It seems the new legislation is designed to force contract staff to pay the same amount of tax as a permanent employee and yet without all the perks such as regular employment, paid holiday, training (for which a contractor has to pay for themselves), no attendance permitted to staff meetings, business celebrations, paid bank holidays, or even the works Christmas do!
These kinds of cyber attack are very simple to avoid in business and yet the basics of information security management have been ignored. To get the ball rolling just ask yourself these 2 simple questions:
Why is our business critical/sensitive information connected to the internet and is it really necessary?
Why are the same computers that are connected to the internet also used to connect to business critical/sensitive data?
Generally speaking the answers to these questions are the root cause of your issues. It’s as simple as that. The answers are pretty much irrelevant because if your business critical data and/or sensitive information is connected to the internet, it shouldn’t be. A prime example of a major security risk here I spotted whilst in A&E recently where I watched a nurse shopping for a new handbag on line using an NHS computer. Ouch! Why do they have internet access anyway … and on a computer used to access patient/sensitive data?
This has become a critical issue and yet one that makes CEO’s and top management within organisations a joke. Simply bacause something in the IT arena is possible does not mean it should be implemented. Just because the top brass say ‘we must do it’ does not mean it should be done. Obviously employees do not generally hold the right to question the managements decisions and so they execute their requests. So, this puts the ball of responsibility farely and squarely at the feet of the top management.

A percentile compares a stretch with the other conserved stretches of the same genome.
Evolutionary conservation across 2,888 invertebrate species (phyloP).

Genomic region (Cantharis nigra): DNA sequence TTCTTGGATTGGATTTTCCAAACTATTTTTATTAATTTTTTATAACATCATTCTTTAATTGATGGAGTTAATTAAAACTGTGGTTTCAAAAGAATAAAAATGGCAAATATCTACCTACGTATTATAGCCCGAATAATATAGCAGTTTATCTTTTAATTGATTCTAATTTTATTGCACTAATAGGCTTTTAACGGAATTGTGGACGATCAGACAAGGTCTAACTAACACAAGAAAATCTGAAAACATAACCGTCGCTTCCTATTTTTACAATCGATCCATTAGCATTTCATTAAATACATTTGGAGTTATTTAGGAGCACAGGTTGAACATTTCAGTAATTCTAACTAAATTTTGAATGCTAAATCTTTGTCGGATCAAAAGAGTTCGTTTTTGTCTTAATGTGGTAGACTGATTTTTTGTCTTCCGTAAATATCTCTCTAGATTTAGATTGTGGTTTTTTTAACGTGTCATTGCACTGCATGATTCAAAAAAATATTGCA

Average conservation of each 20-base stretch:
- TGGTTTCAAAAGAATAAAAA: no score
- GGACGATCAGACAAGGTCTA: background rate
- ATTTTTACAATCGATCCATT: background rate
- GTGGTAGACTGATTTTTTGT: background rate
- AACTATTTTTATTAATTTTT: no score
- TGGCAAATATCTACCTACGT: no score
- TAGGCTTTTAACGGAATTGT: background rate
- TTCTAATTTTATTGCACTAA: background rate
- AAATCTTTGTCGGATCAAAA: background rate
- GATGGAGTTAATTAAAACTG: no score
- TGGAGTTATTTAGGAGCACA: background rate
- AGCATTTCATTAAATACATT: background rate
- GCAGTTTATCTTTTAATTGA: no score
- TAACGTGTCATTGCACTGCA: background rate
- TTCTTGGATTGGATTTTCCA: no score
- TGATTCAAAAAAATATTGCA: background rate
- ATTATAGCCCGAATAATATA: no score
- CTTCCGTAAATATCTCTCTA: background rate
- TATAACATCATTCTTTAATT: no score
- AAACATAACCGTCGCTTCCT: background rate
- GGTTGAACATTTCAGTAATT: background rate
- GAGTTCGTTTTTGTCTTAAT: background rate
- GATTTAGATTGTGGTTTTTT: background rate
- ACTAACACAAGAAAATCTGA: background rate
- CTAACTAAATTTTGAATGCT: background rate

The very basic risk assessments are not being carried out or are being ignored and projects are being executed just because the management say it must be done. I have seen this so very often and it is painful to see. Systems are forced into an organisation often with neolithic incompetence.
So, whilst you are blaming attacks such as this latest Ransomware issue on the ‘criminals’, ultimately as CEO, it’s your fault/responsibility. Furthermore, as CEO ‘exposing’ private sector operational data to the internet, you are offering systems and data to attackers. Should this not be a criminal offense?
In preparation for BREXIT I suggest UK organisations step up their competencies and I don’t mean with qualifications, common sense, otherwise they are preparing to fail BIG time.
Microsoft is to offer “clearer options” for users upgrading – or not – to Windows 10. The move comes following months of criticism that Windows 10 was being forced upon users using what has been described as a “nasty trick”.
This week, a Seattle woman successfully sued the company for $10,000 over disruption caused by the software installing without, she said, permission. In recent months, in an apparent bid to accelerate adoption of Windows 10, Microsoft altered the way it asked users if they wanted to upgrade. It gave the Windows 10 update “recommended” status, normally reserved for critical security updates.